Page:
In response to our letter sent to MPP Hogarth in regards to our concerns over Bill 229, Schedule 6, sent January 5th, MPP Hogarth replied on January 12 with the following response.
Dear Members of the Mimico Residents Association,
I would like to thank the Association for this email. We’ve heard through numerous discussions with municipalities, developers and citizens, that conservation authorities need now more than ever to be focused on their core mandate – protecting people and property from natural hazards, the conservation and management of lands and drinking water source protection. This we can all agree on.
Improving the governance of conservation authorities and ensuring they are focused on their core mandate is also in line with Protecting People and Property: Ontario’s Flooding Strategy, Ontario’s first comprehensive plan to strengthening flood preparedness, response and recovery.
Every Ministerial Zoning Order (MZO) made by the Minister of Municipal Affairs and Housing on non-provincially owned land, has the support of the local municipality. MZOs are a tool our government uses to accelerate the development of critical projects Ontarians rely on, located outside of the Greenbelt – such as thousands of new long-term care beds, hundreds of affordable and supportive housing units, and a Made-in-Ontario PPE facility. MZOs are helping to give Ontario an economic boost on our road to recovery. Our MZOs have already created 26,000 jobs across Ontario.
The Minister of Municipal Affairs and Housing has been clear that we will protect the Greenbelt for future generations, and will not consider any proposals to develop on the Greenbelt.
Conservation authorities will continue to be able to bring forward appeals for applications under the Planning Act. Further, their ability to provide advice and support to municipalities and the Province in appeals would continue and not be affected.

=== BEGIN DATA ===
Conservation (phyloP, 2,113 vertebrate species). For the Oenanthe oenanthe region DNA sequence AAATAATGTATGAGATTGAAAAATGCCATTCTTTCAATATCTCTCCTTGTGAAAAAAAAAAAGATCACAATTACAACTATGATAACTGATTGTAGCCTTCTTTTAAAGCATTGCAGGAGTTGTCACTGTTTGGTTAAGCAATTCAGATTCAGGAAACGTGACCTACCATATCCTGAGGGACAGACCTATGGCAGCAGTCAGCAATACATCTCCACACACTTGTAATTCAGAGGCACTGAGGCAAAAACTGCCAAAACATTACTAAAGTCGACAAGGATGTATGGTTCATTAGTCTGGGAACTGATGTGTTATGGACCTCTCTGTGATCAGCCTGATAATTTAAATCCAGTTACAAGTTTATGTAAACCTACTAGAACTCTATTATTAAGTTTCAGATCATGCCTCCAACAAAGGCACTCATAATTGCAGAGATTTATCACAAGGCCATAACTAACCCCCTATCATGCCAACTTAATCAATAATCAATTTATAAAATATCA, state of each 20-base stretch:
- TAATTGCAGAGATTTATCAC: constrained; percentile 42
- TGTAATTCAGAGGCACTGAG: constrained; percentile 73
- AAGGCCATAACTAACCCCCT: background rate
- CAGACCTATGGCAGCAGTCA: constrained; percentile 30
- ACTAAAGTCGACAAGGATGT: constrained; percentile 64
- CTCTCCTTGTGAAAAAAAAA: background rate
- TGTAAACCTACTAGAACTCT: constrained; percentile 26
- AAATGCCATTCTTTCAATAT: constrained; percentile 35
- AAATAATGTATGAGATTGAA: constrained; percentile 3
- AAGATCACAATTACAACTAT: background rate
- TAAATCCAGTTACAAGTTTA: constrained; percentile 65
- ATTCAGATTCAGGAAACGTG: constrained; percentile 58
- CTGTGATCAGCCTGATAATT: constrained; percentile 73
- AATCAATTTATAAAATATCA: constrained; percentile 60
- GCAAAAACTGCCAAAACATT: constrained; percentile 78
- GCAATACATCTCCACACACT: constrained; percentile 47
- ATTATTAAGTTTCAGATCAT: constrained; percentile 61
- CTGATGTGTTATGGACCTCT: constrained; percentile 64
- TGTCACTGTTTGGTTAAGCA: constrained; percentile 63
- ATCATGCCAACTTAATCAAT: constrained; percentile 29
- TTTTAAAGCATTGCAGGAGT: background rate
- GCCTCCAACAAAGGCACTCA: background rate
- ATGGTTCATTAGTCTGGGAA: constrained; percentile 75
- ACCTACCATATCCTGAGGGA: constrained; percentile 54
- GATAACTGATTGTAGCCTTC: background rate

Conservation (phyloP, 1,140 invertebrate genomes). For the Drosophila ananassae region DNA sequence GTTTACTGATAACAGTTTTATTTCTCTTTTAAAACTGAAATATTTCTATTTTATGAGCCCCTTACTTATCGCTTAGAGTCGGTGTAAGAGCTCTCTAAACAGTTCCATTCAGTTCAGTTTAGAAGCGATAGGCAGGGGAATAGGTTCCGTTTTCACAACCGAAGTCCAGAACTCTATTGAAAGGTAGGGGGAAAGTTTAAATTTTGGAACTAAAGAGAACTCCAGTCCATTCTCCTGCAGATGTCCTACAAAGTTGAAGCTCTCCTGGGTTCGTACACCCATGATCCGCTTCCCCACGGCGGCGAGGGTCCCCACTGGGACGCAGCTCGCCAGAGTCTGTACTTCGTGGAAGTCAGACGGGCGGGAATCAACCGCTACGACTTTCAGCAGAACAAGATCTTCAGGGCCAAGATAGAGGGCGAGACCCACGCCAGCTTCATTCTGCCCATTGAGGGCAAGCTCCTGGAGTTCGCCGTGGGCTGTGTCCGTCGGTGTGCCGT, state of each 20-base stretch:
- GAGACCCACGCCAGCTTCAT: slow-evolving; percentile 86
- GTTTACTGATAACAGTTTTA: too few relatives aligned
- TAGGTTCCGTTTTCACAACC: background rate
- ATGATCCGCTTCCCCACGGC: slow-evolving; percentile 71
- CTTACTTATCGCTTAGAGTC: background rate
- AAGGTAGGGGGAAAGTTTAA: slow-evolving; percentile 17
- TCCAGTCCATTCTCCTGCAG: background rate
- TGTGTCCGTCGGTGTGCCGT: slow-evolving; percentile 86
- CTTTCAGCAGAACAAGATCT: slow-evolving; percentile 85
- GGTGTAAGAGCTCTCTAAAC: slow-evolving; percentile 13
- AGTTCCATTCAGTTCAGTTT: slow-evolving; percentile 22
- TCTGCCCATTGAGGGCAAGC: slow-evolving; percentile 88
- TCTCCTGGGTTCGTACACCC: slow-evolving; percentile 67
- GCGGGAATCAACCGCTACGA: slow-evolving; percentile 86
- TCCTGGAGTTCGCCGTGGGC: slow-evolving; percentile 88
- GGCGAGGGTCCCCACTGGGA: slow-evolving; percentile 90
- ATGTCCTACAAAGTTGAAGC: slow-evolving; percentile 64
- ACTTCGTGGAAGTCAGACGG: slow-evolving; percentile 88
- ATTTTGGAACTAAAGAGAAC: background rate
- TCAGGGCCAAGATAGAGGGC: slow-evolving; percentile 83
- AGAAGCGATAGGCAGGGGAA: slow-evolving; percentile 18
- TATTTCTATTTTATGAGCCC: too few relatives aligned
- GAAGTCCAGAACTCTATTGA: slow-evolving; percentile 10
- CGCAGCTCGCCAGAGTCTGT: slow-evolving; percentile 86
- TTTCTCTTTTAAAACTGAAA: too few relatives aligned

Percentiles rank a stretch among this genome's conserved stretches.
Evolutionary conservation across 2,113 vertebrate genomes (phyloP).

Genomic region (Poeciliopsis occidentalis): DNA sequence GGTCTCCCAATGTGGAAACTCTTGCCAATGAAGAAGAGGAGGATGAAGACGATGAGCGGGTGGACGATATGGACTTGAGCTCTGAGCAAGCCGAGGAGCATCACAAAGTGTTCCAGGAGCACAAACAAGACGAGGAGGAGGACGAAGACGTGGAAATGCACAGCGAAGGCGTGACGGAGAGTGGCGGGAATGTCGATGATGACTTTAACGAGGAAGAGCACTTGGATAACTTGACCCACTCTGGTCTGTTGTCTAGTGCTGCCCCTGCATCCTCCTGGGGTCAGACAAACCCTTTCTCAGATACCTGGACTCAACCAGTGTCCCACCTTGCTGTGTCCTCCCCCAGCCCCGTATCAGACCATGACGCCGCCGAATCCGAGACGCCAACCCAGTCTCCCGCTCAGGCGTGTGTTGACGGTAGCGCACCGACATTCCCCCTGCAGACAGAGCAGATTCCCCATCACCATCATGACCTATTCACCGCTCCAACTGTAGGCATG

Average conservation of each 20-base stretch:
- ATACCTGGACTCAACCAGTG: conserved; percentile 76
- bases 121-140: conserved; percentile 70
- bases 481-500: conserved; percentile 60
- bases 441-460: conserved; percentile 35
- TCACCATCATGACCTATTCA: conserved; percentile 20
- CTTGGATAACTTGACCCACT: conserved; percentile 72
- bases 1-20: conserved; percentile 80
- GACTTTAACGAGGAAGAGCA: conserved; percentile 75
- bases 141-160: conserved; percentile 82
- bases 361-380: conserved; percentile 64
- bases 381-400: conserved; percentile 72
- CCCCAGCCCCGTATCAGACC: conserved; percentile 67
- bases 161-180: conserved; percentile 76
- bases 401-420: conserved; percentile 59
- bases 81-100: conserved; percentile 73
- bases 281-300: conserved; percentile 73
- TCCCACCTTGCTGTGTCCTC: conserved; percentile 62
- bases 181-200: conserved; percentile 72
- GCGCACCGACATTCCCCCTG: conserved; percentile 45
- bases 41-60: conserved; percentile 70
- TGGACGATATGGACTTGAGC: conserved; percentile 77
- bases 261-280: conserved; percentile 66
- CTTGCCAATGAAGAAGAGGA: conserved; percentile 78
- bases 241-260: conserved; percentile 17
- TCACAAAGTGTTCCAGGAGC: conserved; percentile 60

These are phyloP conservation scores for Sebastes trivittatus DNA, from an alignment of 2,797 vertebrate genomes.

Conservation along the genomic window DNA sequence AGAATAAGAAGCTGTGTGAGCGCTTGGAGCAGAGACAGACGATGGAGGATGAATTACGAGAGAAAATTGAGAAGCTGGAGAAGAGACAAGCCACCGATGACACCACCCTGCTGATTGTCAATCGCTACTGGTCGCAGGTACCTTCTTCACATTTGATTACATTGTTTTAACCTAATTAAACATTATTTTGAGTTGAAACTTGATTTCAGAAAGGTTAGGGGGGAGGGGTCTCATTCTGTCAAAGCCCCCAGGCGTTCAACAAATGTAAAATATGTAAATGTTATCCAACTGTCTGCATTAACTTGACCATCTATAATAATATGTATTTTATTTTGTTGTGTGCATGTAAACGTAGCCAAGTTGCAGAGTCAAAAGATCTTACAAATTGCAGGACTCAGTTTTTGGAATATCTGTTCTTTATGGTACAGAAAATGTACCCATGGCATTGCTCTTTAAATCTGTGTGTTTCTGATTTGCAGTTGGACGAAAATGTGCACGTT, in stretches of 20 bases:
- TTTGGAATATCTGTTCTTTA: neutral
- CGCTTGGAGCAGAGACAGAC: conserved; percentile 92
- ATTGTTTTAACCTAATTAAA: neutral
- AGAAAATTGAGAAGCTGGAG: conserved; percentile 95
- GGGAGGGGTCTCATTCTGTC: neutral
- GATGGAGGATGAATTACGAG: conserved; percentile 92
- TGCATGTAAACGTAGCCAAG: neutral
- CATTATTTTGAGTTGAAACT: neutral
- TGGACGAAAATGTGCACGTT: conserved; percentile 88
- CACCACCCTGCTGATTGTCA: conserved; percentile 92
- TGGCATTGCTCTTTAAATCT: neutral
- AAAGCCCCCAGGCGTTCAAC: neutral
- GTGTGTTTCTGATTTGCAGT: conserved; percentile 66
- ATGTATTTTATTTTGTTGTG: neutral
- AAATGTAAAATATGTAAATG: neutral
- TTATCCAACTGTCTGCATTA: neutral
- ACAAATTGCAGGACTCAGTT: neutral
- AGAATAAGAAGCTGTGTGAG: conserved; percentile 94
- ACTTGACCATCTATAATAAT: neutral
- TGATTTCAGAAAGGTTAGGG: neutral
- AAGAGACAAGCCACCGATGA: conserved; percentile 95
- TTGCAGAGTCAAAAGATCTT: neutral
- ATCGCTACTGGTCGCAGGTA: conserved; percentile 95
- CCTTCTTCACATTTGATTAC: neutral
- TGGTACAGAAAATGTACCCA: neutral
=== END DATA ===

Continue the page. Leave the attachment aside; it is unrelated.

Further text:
The Conservation Authorities Act will further define the core mandate and improve the governance, oversight and accountability of conservation authorities, while respecting taxpayer dollars by giving municipalities more say over the conservation authority services they pay for.
This is about staying focused on helping protect people and property from natural hazards, the conservation and management of conservation authority-owned lands, and their roles in drinking water source protection, while increasing accountability, consistency and transparency.
We have heard concerns that not all conservation authorities are publishing key reports and information for the broader public, which does not support the principle of transparency.
Conservation authorities need to be held accountable for the public dollars they spend, which is why Ontario requires conservation authorities to make certain documents public – documents like audited financial statements, meeting agenda packages and minutes, municipal member agreements, as well as municipal agreements on funding for non-mandatory programs and services.
To be clear, conservation authorities would continue to conserve and manage their own lands, which includes natural heritage features and provincially significant conservation lands — provincially significant wetlands, areas of scientific and natural interest, Niagara Escarpment lands, habitat of endangered species, and more.
A conservation authority would also be able to provide non-mandatory programs and services, including for purposes of environmental protection and rehabilitation such as private land stewardship programs remediating erosion of stream banks, water quality improvements, etc.
I appreciate you sharing your concerns.
Christine Hogarth, MPP